The tiger in my tank is very tired.
Dear Word Detective: Don’t know why, but the word “car” popped into my head the other day. I’ve lived with it all my life and always taken it for granted. But it’s an odd word, probably short for “carriage” from the original “horseless carriage” name given to the vehicle? Or perhaps from “cart” or “cartage”? Or is it related to “caravan”? How and when (and who) decided to give the vehicle the name “car’? And when did “automobile” (the name) come along? — Barney Johnson.
Good question. Speaking of cars, I grew up reading Tom Swift Jr. books, and I was recently reminded of Tom’s fabulous inventions (“Tom Swift and His Ultrasonic Cycloplane,” etc.) by the saga of Elon Musk’s newfangled Tesla electric car. I doubt that Victor Appleton (the “house pseudonym” of the Tom Swift writers) could ever have anticipated the high-octane ruckus that greeted a New York Times’ reporter’s test of the Tesla’s mileage. It was a story that would have necessitated a title like “Tom Swift Jr and the Electric Car that Pooped Out Halfway to Boston,” followed by “Tom Swift Jr and the Public Relations Slugfest.” Mr. Musk is now developing spaceships, which hopefully will come with really long extension cords.
“Car” is actually a very old word, first appearing in English around 1300. The root of “car” is the Latin “carrus,” meaning a two-wheeled wagon, but the Latin word itself has Celtic roots, and “car” arrived in English by a roundabout route through Old French and Anglo-Norman. In English, “car” was first used to mean a horse-drawn cart or wagon. The origin of “cart” is, incidentally, a bit unclear. Old English had the word “craet,” meaning “cart,” but there’s some evidence that the Old Norse “kartr” might be the source. Any connection between “cart” and “car” is fairly remote.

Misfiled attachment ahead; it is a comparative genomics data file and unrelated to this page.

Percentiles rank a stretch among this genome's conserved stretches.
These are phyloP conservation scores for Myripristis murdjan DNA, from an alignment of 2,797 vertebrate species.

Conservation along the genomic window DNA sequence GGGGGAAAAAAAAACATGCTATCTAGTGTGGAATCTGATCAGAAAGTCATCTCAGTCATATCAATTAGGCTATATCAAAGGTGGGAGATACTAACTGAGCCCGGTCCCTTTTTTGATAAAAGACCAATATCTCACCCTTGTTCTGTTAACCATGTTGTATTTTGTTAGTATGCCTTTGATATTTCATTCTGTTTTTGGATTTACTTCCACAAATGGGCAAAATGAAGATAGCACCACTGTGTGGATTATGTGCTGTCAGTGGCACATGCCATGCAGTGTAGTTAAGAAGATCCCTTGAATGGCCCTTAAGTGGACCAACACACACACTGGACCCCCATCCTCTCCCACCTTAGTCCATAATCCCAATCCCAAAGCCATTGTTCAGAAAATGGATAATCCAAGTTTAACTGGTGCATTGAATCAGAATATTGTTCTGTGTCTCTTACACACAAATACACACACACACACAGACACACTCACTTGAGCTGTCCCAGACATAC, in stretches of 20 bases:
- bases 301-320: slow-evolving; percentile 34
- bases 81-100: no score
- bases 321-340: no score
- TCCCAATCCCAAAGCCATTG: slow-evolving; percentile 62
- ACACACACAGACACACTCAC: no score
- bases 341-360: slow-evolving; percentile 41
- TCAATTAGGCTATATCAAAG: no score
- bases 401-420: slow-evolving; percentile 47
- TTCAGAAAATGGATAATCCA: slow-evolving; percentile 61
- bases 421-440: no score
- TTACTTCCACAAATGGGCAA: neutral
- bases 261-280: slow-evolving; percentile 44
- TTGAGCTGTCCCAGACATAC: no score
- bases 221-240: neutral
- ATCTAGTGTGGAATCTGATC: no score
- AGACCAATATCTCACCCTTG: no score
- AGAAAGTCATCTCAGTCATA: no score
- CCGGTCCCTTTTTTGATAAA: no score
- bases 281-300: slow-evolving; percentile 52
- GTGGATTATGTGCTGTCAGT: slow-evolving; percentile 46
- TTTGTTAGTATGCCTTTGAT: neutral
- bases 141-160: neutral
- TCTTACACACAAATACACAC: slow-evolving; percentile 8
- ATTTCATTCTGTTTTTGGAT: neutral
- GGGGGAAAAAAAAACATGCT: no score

Over the next few centuries, “car” was also used to mean the passenger compartment of a balloon, the gondola of a cableway (i.e., a “cable car”), an elevator “car,” and a railway carriage (“carriage” is from the same “carrus” source, as is our verb “to carry”). It wasn’t until 1896 that “car” was first used for what we now also call an “automobile” (“The latter drove with a daring which may have been dangerous to himself, but which never affected his car.”). This is now the usual sense of “car,” and almost every other use requires a clarifying modifier (“railway car,” etc.).
“Caravan” certainly looks and seems as though it should have some connection to “car,” given that a group of people driving together in a number of cars is commonly called a “caravan.” But the root of “caravan” is the Persian word “karwan,” which entered English in the 16th century in the form “carouan.” In English, the word was initially used in reference to the “caravans” of the Middle East, explained by the Oxford English Dictionary as “A company of merchants, pilgrims, or others, in the East or northern Africa, traveling together for the sake of security, especially through the desert.” Later usage applied “caravan” to a fleet of ships as well as, in the American West, what we would call a “wagon train.” By the late 17th century, “caravan” was applied to covered wagons themselves (especially the sort used by traveling carnivals and Gypsies in Europe), and eventually to the small trailers we call mobile homes. Today what we call “trailer parks” in the US are known in Britain as “caravan parks.”